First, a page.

Graphite is famously anisotropic. Single crystals are
excellent thermal conductors in two dimensions (a-axes) and poor conductors in
the third (c-axis). While it may be impossible to improve on graphite as
a thermal conductor, the following image suggests one way to improve graphite
as an insulator.
The discontinuities in this
origami sample should accentuate the already high anisotropy of
conventional graphite. While c-axis conduction within dense graphite
sheets is about three powers of ten poorer than a-axis conduction, heat must
between sheets through narrow, sparse contacts.
Discontinuously stacked origami graphite will impede all three modes of thermal transport:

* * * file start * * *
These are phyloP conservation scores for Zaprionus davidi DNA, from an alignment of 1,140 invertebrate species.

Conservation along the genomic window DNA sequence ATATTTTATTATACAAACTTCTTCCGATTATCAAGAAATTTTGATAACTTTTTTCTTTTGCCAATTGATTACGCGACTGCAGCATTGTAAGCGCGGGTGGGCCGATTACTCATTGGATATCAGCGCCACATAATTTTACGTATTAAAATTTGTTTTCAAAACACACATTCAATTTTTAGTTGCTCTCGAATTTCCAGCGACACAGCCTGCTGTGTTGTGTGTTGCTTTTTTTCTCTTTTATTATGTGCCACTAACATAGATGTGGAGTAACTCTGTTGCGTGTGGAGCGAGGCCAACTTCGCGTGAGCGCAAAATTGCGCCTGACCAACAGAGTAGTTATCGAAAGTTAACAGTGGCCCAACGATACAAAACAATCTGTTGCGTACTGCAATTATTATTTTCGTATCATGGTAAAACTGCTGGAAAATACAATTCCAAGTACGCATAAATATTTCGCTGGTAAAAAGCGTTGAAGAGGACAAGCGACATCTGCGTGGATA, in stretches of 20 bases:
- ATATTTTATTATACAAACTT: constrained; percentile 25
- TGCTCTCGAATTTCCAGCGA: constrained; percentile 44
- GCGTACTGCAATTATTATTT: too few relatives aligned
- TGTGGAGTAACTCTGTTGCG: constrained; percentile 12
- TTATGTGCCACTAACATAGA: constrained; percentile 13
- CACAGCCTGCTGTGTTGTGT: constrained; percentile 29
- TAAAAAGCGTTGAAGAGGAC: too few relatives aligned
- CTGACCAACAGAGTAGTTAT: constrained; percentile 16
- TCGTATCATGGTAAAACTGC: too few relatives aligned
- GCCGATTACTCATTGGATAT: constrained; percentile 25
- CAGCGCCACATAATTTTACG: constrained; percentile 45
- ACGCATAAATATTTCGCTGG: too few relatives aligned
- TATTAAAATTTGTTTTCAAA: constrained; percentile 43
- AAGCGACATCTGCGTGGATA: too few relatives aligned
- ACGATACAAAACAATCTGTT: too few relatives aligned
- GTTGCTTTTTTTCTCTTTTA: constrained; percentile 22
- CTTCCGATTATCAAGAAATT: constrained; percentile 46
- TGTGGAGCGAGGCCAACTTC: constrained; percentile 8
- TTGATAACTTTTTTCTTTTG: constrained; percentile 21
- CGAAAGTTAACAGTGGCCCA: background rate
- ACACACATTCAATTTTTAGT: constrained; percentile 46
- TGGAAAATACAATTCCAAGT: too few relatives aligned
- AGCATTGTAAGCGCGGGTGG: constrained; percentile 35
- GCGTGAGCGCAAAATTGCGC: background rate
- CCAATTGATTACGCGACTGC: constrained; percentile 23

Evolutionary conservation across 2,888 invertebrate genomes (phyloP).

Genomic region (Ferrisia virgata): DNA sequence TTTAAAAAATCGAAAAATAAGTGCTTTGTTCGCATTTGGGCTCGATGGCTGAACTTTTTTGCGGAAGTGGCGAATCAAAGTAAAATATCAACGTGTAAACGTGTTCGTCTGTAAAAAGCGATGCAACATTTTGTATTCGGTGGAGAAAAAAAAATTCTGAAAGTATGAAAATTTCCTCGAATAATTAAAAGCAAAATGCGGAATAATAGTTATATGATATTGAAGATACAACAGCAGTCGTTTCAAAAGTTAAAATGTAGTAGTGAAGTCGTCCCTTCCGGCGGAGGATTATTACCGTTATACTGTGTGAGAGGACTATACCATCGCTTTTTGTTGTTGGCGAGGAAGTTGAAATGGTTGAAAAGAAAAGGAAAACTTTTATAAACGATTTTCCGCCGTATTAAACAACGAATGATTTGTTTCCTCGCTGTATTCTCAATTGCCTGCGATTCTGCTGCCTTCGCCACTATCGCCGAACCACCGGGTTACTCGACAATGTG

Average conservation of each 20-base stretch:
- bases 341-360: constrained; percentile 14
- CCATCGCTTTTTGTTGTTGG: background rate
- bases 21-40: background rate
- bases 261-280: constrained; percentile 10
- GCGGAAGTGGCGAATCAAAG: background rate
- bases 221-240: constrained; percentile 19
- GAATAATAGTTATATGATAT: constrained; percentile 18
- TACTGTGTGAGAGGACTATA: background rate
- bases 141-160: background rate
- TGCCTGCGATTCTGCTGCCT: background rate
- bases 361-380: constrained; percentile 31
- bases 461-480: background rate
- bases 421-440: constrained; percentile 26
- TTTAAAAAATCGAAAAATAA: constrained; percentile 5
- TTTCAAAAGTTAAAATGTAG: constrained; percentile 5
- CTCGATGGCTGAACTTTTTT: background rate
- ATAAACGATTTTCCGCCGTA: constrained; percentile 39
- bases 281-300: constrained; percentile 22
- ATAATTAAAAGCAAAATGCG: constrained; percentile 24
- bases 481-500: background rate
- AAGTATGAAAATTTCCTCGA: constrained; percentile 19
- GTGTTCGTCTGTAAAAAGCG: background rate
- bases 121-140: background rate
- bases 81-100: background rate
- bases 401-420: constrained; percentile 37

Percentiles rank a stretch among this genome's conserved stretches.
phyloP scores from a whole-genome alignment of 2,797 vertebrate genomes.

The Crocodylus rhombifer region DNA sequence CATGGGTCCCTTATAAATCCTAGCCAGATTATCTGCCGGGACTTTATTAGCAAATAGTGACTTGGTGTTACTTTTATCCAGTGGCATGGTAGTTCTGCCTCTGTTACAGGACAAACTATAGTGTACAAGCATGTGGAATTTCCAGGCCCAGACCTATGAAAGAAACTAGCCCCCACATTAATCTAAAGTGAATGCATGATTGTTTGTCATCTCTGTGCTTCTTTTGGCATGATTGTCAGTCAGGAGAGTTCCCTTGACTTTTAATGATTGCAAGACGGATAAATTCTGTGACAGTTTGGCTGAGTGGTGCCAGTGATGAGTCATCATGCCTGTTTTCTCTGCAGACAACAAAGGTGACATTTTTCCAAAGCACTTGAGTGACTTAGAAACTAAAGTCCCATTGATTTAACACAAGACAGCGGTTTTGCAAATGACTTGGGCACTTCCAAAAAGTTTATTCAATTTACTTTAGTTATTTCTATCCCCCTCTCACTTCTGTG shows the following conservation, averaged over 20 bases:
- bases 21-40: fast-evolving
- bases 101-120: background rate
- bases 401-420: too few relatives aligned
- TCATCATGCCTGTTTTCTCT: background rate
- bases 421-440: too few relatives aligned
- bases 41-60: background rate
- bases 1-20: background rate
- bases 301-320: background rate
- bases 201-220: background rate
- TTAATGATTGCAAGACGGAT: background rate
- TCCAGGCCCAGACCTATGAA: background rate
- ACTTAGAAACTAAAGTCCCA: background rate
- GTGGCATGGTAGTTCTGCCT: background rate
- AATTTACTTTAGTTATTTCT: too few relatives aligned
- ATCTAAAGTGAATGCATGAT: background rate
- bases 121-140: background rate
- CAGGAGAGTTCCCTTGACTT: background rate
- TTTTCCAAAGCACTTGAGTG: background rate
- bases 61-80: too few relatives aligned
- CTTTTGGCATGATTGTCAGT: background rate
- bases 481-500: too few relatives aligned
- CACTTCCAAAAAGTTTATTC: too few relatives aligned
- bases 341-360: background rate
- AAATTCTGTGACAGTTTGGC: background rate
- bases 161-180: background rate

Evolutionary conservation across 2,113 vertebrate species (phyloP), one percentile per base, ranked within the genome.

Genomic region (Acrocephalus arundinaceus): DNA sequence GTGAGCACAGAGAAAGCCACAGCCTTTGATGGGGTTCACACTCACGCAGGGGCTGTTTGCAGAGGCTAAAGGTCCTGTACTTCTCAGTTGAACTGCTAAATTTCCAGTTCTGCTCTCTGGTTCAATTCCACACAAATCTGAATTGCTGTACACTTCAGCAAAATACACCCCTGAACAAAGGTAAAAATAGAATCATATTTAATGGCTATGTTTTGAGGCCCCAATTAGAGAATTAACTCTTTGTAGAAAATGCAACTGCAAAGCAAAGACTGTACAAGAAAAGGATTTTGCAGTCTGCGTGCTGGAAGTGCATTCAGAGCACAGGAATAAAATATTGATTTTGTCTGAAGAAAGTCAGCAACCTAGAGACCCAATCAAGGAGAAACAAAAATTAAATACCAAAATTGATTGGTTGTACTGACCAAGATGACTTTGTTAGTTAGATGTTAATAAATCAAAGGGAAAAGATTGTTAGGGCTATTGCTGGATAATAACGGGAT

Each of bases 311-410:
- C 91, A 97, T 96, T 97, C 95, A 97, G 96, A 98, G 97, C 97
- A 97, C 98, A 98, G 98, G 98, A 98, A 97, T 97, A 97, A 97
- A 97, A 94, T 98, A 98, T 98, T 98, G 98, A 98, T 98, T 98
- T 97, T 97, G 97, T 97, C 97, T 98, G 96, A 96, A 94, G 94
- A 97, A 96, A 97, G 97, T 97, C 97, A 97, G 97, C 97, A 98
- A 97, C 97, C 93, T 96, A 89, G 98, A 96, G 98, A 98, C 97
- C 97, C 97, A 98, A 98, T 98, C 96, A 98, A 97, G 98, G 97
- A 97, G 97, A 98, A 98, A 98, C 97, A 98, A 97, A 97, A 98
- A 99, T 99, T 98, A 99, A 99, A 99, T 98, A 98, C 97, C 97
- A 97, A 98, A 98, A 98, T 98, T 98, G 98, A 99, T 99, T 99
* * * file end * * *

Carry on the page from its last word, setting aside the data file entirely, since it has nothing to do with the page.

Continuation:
- Radiation: Highly oriented graphite is reflective,
in contrast to the dielectrics used in typical thermal insulation.
- Convection: Highly oriented graphite is composed of
broad, dense graphene molecules, which are less permeable than fibrous or
open-cell foam insulating materials.
- Conduction: C-axis conduction in graphite is
already remarkably poor for an electrically conductive, reflective material.
The contacts between sheafs of discontinuously stacked origami graphite will
be narrow, sparse--and thus insulating--because of the unusual stiffness of
C-axis conduction in discontinuous origami graphite
will be especially poor if the discontinuities are numerous. Numerous,
thin graphite sheafs are desired. The
following micrograph shows that origami of nanoscale thickness can be
Isolated graphite sheets of only
several nanometers thickness are easily produced by splat-cooling. We
might produce thick, low density stacks of these membranes for thermal
insulation by precipitating graphite onto an evolving curved melt surface.